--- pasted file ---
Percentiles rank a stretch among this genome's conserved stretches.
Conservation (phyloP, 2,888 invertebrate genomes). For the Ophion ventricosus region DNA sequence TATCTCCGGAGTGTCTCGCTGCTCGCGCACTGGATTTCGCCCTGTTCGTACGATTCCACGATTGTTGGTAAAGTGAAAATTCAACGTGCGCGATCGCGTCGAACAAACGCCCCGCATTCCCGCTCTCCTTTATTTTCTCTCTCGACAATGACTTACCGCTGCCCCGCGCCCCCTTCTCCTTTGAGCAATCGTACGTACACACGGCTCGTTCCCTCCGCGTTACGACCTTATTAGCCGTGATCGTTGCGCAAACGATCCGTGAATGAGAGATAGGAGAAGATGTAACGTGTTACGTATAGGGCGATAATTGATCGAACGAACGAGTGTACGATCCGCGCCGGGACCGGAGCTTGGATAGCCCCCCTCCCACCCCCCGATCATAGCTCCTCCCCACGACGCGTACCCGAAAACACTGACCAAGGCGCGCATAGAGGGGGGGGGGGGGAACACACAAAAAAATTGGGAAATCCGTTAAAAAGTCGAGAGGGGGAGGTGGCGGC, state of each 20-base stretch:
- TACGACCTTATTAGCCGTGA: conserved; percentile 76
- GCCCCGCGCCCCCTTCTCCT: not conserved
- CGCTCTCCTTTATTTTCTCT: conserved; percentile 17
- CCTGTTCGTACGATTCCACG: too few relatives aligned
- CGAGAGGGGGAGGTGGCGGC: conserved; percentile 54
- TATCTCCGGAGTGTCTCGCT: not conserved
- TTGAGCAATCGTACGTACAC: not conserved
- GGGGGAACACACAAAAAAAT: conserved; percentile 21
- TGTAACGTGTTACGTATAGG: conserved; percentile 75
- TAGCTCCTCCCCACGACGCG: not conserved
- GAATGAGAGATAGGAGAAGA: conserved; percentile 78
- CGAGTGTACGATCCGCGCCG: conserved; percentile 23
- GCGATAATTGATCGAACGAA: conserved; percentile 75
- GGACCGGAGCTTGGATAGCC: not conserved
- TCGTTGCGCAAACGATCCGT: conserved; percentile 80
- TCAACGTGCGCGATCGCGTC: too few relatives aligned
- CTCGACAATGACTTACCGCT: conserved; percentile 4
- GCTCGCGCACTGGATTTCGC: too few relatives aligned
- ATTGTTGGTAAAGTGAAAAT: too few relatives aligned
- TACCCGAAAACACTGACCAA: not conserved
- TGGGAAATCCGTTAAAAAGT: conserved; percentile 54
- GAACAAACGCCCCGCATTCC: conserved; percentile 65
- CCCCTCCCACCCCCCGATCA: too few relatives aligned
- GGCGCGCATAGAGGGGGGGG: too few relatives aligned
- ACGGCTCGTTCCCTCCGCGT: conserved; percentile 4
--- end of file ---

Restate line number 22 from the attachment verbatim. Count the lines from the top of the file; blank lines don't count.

- TACCCGAAAACACTGACCAA: not conserved